5 Ways to Resolve a Dispute (Out of Court)

5 Ways to Resolve a Dispute

by Jacqui Brauman

5 Ways to Resolve a Dispute (Out of Court)

5 Ways to Resolve a Dispute

by Jacqui Brauman

by Jacqui Brauman

5 Ways to Resolve a Dispute (Out of Court)


There are a lot of free services providing ways to resolve a dispute out of court.

If you have a dispute with a business is a certain industry, there is often an ombudsman who will help resolve the dispute for free:

  • aged care
  • airlines
  • banking and insurance
  • building
  • energy and water
  • privacy
  • telecommunications
  • government.

If you have a consumer complaint, your State will have a Consumer Affairs body with a dispute resolution service.

ways to resolve a dispute

If you run a small business, your State business commissioner often has a dispute resolution service. There is also the Small and Family Business Ombudsman.

Utilise any free services that you can. 


You can negotiate yourself, or you can hire someone like a lawyer to help you to negotiate. 

You need to determine what you really want, and what your next best result would be, and then the result that you’ll accept and live with but not love. 

Start the process of putting your offer to the other party, and they are likely to counter-offer.

You will go backwards and forwards with offers, hopefully narrowing the issues, or coming up with creative solutions, until you come to something that you can both agree on. 

Then sign some form of settlement agreement. 


Conciliation is process where an independent third person that you both agree on helps you to resolve your dispute. It is usually a person with technical experience and knowledge in the specific area that you’ve got the dispute over.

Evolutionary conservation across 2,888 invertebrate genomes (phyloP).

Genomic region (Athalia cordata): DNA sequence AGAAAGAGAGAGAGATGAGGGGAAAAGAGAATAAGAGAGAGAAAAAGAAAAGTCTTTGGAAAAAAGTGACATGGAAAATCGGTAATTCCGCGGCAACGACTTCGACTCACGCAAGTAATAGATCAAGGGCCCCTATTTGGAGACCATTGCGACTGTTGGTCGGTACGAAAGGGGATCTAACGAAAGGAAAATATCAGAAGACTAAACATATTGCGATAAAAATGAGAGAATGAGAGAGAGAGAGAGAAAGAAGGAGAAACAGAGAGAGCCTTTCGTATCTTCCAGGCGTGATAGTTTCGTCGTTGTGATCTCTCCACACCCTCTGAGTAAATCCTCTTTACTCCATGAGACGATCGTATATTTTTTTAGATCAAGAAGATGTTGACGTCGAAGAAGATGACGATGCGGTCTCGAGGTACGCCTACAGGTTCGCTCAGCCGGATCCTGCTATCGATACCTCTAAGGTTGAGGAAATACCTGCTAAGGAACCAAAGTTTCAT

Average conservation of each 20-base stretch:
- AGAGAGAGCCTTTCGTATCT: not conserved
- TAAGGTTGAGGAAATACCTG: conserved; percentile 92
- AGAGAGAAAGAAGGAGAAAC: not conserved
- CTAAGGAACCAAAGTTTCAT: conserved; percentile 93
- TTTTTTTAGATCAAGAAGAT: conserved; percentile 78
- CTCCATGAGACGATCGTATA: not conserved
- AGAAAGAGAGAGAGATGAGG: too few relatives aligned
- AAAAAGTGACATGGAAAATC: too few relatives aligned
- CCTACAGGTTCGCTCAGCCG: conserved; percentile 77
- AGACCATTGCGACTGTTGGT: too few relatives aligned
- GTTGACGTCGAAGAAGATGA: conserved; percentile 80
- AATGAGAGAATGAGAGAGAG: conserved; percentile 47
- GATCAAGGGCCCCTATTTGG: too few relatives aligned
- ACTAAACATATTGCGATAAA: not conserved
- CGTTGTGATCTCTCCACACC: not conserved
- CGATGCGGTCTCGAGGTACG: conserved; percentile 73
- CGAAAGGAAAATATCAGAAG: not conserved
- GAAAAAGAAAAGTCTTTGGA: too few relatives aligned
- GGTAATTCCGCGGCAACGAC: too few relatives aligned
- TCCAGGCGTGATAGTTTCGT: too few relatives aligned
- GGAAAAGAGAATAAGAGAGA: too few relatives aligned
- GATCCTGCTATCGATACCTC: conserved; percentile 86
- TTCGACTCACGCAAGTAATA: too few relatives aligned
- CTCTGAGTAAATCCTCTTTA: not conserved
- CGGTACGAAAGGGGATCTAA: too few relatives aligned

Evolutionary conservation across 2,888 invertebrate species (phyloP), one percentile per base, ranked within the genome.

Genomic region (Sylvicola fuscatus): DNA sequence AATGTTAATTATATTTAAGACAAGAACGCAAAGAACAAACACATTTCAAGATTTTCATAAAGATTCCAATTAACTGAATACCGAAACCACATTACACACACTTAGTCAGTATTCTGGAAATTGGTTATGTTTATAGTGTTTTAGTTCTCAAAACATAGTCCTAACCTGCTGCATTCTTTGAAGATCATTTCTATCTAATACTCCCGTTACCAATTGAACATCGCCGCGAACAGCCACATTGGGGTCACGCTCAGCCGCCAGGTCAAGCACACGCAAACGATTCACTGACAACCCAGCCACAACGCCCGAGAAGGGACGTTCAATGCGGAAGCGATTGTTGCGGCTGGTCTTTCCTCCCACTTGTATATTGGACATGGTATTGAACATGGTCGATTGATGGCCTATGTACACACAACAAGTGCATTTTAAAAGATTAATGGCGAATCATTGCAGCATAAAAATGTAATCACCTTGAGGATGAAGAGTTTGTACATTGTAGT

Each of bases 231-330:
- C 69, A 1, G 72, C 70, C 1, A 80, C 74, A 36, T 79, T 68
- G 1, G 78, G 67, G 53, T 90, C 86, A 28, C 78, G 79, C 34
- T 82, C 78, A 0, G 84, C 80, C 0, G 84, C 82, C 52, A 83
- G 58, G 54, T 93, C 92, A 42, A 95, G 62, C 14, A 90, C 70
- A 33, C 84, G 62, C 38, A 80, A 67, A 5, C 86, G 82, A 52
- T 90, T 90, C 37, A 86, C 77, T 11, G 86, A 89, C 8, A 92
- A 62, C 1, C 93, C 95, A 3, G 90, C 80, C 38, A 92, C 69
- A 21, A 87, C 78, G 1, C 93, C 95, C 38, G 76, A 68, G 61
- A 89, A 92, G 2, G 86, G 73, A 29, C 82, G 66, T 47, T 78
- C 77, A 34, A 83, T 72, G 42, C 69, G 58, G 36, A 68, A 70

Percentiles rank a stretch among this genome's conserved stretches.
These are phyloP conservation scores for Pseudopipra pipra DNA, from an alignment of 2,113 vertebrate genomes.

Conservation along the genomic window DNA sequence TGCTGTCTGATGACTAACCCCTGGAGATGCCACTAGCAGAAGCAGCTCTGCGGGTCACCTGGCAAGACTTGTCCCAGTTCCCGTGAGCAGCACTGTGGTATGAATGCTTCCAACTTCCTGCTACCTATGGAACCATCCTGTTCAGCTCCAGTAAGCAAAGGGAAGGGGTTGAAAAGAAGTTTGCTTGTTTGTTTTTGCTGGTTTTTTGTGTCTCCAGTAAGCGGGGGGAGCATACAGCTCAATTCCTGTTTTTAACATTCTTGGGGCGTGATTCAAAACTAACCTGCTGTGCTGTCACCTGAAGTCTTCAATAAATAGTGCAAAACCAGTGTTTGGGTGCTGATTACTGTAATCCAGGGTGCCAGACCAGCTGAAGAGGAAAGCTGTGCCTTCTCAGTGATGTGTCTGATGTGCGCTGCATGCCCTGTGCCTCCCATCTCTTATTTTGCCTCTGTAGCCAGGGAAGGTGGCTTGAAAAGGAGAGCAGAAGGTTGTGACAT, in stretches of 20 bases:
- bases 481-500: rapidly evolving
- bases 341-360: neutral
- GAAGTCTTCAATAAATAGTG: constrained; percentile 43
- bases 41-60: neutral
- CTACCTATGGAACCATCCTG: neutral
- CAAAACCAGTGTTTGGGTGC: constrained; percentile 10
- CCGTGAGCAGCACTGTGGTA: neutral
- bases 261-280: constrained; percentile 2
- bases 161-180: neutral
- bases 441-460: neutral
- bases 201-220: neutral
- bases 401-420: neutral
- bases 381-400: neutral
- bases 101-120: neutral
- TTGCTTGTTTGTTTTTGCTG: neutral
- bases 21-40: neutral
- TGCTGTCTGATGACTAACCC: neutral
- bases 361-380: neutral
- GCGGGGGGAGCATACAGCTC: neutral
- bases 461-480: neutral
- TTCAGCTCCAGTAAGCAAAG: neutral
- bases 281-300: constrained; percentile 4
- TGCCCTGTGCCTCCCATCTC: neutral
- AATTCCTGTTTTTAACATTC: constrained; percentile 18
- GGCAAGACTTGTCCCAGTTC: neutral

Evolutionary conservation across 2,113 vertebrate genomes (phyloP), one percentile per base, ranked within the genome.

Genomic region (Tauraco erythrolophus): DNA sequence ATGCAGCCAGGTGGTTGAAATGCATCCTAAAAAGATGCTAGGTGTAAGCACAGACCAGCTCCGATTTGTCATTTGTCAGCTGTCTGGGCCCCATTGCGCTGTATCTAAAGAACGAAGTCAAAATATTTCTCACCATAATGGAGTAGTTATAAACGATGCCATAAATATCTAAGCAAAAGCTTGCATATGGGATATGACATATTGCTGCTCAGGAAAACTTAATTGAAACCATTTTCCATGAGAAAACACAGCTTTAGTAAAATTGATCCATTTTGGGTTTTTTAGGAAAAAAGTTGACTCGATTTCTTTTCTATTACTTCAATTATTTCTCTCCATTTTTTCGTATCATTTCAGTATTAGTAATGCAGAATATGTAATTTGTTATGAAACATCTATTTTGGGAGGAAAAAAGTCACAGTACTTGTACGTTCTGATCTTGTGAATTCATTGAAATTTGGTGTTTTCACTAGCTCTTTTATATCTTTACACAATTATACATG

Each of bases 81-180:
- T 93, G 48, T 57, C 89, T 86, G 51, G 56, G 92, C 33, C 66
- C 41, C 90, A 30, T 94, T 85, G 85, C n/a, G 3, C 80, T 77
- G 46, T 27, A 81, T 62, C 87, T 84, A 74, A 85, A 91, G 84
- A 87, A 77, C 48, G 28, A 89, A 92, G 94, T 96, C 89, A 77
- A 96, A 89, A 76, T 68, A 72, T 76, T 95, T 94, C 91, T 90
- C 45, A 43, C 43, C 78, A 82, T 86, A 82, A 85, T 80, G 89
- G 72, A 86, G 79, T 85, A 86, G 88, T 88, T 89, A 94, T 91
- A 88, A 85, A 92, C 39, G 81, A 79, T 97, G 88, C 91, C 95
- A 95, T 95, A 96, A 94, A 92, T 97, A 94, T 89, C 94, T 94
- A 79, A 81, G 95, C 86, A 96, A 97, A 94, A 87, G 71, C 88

A conciliator will usually not make a decision or judgement about the dispute, but will provide their advice and technical guidance. They will not take sides. 

This can be a voluntary process, or it could be the dispute resolution process built into a contract.


An arbitration also involves an independent third person who is appointed. They are usually appointed by a dispute resolution body, like an industry association or regulator.

An arbitrator will usually have a technical background as well, and you will submit your case to the arbitrator who will make a decision about the dispute. 

If you’re not happy with the arbitrator’s decision, there is limited circumstances where you can appeal to a court. 


A mediation is closer to a conciliation, but a mediator is usually a professionally trained mediator to help resolve disputes, and not got any technical knowledge in your particular area of dispute.


Without going legal

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